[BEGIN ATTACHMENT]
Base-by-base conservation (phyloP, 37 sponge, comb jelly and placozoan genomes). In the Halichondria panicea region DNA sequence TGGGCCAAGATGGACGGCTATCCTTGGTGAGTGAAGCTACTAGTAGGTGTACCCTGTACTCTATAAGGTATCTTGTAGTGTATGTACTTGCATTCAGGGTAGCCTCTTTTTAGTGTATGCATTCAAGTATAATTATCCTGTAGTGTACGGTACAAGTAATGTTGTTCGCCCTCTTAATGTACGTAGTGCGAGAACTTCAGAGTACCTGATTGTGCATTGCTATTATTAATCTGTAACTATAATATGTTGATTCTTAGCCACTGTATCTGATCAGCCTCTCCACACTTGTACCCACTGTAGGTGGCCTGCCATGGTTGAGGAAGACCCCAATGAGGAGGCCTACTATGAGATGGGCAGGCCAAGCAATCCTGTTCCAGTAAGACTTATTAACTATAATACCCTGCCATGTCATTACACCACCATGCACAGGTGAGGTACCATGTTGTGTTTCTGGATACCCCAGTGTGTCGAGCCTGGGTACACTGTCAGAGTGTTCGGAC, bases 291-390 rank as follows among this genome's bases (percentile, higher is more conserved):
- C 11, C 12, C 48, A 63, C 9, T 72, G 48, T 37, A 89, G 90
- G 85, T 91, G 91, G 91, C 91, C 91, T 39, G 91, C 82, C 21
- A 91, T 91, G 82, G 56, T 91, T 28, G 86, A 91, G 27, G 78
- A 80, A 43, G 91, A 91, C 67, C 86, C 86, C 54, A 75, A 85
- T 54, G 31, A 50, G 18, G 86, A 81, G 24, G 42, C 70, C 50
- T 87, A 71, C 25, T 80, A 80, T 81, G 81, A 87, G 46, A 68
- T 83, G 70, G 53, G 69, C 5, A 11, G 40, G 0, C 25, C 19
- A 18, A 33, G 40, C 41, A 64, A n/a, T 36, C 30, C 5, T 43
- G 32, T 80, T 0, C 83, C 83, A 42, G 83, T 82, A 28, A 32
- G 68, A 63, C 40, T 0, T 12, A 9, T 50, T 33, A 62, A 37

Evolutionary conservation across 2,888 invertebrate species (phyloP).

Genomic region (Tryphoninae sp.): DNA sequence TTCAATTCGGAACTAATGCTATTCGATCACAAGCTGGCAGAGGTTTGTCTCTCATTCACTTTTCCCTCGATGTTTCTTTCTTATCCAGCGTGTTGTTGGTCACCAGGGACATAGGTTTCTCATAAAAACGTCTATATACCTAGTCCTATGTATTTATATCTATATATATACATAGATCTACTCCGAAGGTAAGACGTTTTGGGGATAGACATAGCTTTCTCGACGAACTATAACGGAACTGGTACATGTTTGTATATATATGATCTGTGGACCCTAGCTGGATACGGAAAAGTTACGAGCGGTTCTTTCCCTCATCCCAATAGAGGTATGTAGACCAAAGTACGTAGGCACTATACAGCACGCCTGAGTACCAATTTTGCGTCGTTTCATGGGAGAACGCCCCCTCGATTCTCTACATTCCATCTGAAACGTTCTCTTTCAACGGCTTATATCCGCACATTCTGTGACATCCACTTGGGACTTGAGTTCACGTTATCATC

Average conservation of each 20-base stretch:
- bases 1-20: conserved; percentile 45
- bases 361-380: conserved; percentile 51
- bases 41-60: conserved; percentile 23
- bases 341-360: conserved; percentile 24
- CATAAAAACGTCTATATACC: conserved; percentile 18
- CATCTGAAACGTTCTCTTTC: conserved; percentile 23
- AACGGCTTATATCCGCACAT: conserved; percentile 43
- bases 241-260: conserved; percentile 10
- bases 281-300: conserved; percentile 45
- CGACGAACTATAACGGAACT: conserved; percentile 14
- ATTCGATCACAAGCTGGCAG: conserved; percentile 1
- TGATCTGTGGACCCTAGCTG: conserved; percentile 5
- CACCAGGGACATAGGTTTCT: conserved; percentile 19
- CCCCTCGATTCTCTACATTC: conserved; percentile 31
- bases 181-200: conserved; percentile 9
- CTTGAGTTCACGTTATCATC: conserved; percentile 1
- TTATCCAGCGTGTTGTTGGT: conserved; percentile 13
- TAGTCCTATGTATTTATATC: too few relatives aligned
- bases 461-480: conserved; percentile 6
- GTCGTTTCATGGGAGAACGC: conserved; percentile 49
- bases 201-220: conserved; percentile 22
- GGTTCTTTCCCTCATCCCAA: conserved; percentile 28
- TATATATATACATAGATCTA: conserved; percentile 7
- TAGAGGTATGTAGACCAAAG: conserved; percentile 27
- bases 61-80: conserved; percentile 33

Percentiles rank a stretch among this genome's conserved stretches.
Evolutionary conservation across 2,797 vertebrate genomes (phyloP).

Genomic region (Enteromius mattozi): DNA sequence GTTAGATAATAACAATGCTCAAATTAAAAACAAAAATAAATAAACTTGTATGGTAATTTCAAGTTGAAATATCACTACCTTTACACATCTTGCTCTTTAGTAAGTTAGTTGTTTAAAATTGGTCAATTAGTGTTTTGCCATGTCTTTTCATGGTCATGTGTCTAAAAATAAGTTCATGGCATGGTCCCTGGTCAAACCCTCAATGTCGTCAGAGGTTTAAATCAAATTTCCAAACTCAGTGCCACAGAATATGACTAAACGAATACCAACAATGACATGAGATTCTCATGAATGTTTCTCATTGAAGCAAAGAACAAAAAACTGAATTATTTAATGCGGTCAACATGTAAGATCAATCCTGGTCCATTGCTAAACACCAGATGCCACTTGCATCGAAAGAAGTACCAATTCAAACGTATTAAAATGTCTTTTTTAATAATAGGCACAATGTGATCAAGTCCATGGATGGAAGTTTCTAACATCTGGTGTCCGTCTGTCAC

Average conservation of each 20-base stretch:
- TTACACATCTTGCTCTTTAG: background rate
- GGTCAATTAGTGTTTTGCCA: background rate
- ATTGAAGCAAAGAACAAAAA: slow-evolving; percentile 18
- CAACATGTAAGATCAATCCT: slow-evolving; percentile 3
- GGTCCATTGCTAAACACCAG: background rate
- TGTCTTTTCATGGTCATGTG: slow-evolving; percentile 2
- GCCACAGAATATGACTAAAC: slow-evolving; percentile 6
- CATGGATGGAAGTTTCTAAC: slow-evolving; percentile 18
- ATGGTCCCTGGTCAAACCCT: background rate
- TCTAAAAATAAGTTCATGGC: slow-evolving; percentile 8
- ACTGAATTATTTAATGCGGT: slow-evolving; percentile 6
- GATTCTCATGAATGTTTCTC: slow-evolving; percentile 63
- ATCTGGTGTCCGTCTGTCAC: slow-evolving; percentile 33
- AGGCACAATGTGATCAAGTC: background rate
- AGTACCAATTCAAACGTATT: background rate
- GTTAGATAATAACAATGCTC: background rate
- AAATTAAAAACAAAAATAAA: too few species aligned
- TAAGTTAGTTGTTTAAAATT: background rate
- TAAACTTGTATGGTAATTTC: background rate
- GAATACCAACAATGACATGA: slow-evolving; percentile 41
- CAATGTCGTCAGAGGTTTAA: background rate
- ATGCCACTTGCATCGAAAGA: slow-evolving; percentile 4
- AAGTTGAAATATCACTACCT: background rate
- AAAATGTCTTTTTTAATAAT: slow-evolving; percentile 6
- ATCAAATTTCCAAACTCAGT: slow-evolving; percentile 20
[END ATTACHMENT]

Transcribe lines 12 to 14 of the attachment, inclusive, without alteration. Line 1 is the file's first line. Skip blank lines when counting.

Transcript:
Evolutionary conservation across 2,888 invertebrate species (phyloP).

Genomic region (Tryphoninae sp.): DNA sequence TTCAATTCGGAACTAATGCTATTCGATCACAAGCTGGCAGAGGTTTGTCTCTCATTCACTTTTCCCTCGATGTTTCTTTCTTATCCAGCGTGTTGTTGGTCACCAGGGACATAGGTTTCTCATAAAAACGTCTATATACCTAGTCCTATGTATTTATATCTATATATATACATAGATCTACTCCGAAGGTAAGACGTTTTGGGGATAGACATAGCTTTCTCGACGAACTATAACGGAACTGGTACATGTTTGTATATATATGATCTGTGGACCCTAGCTGGATACGGAAAAGTTACGAGCGGTTCTTTCCCTCATCCCAATAGAGGTATGTAGACCAAAGTACGTAGGCACTATACAGCACGCCTGAGTACCAATTTTGCGTCGTTTCATGGGAGAACGCCCCCTCGATTCTCTACATTCCATCTGAAACGTTCTCTTTCAACGGCTTATATCCGCACATTCTGTGACATCCACTTGGGACTTGAGTTCACGTTATCATC

Average conservation of each 20-base stretch: